Haliotis tuberculata , a generalist marine herbivore that prefers a mixed diet, but with consistent individual foraging activity

While population foraging behaviour of herbivores has been extensively studied, individual choice is still poorly understood. Because marine ectotherms are strongly influenced by their environment and because a mixed diet is appropriate for herbivores, we hypothesized that Haliotis tuberculata, a large marine gastropod, would not exhibit significant individual consistency in foraging activity and would display generalist food choices. To test these hypotheses, the behaviour of 120 abalone was studied using a choice test of eight macroalgal species (Asparagopsis armata, Palmaria palmata, Enteromorpha intestinalis, Ulva lactuca, Saccharina latissima, Saccorhyza polyschides, Laminaria digitata and stipes of Laminaria hyperborea). Adult Haliotis tuberculata, reared during 4 years in sea-cage structure were transported to a land-based laboratory. Once in the laboratory, eight abalone were randomly assigned to each experimental tank (n= 15 tanks in total). A reflective tag was glued to each individual to allow us to recognize each individual abalone. Foraging activity and food choice was determined for each individual over 3-weeks, with video recording 24 hours a day.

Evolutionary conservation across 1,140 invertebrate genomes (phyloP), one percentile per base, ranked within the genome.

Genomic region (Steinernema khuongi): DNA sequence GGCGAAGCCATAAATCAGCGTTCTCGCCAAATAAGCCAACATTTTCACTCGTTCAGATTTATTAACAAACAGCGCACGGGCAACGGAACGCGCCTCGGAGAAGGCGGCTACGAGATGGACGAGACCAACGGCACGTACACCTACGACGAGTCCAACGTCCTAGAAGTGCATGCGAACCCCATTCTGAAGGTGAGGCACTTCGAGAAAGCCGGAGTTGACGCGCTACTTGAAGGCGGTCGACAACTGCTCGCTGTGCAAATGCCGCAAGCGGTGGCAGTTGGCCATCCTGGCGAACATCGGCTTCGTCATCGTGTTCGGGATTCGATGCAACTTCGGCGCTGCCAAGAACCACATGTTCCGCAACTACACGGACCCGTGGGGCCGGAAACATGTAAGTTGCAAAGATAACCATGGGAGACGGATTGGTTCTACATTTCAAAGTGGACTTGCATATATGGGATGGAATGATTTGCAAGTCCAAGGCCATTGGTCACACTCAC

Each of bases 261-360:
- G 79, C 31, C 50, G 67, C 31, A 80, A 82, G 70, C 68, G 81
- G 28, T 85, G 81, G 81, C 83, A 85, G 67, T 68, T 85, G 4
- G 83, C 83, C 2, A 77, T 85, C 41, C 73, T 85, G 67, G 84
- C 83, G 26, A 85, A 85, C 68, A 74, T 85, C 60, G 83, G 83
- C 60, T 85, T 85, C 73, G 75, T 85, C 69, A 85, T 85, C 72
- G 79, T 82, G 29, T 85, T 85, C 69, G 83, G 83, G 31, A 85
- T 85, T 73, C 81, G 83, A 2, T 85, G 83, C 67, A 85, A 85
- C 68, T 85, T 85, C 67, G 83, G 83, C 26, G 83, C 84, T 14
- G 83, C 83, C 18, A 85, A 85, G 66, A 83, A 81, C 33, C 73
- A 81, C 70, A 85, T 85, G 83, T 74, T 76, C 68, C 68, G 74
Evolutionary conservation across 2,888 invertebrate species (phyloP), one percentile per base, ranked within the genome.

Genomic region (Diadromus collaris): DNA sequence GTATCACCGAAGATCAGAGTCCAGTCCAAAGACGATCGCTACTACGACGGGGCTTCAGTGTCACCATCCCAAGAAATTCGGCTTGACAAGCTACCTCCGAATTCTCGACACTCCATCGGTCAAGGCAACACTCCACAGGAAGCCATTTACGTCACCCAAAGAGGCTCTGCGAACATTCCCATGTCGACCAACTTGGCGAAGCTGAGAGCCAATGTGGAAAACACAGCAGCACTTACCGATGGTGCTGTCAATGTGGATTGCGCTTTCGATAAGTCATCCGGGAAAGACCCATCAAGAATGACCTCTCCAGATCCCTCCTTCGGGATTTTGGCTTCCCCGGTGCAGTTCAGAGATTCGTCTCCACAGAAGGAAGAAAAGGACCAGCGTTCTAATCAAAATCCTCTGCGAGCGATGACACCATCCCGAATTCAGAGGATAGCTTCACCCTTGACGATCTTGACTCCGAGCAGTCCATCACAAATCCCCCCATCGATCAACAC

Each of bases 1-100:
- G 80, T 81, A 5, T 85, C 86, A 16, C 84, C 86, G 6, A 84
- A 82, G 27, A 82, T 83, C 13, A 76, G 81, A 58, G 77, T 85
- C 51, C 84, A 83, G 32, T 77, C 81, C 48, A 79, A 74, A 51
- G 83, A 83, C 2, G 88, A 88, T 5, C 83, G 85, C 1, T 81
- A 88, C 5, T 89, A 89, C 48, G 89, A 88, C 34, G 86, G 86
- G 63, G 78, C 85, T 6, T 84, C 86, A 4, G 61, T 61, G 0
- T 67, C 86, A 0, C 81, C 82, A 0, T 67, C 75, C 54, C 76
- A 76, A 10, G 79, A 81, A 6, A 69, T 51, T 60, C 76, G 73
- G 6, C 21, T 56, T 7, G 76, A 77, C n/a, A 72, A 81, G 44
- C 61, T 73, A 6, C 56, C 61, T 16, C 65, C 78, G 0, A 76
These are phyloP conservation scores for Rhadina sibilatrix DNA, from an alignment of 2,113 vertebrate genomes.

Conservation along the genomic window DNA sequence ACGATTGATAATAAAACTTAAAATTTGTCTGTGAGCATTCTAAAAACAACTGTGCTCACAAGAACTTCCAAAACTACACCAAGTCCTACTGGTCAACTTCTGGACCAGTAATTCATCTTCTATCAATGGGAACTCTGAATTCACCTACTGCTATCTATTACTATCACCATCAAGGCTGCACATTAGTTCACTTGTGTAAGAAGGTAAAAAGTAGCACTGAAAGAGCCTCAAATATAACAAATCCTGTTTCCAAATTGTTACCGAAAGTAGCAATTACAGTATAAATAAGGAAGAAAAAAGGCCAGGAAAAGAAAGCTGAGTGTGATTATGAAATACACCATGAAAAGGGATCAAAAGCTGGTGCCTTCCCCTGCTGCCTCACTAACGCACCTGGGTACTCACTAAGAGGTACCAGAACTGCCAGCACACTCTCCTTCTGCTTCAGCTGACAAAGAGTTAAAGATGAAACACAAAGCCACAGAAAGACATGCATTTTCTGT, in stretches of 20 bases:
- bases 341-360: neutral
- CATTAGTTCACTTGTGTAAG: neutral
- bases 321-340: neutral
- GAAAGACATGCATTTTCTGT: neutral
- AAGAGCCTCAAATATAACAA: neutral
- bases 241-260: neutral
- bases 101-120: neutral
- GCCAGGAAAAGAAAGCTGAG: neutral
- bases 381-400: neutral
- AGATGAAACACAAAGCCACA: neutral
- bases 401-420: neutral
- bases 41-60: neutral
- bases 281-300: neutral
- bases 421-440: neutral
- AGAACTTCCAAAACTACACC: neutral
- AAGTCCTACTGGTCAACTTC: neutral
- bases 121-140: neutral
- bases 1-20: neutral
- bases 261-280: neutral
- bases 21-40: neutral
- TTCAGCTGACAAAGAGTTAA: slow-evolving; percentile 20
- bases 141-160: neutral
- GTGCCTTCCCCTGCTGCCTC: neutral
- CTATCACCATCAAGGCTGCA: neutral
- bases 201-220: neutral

Disciplines

Biological oceanography

Keywords

intraclass correlation, proportion similarity index, food choice, marine herbivore, foraging activity, mollusc, individual consistency

Location

48.612778N, 48.612778S, -4.558333E, -4.558333W

Data

FileSizeFormatProcessingAccess
Raw data
64 KoCSVRaw data
Tranformed rank feeding behavior
2 KoCSVQuality controlled data
Transformed rhythm data
118 KoCSVQuality controlled data
Readme
1 KoTEXT
How to cite
Roussel Sabine, Poitevin Pierre, Day Pierre, Le Grand Fabienne, Stiger-Pouvreau Valérie, Leblanc Catherine, Huchette Sylvain (2020). Haliotis tuberculata , a generalist marine herbivore that prefers a mixed diet, but with consistent individual foraging activity. SEANOE. https://doi.org/10.17882/73118

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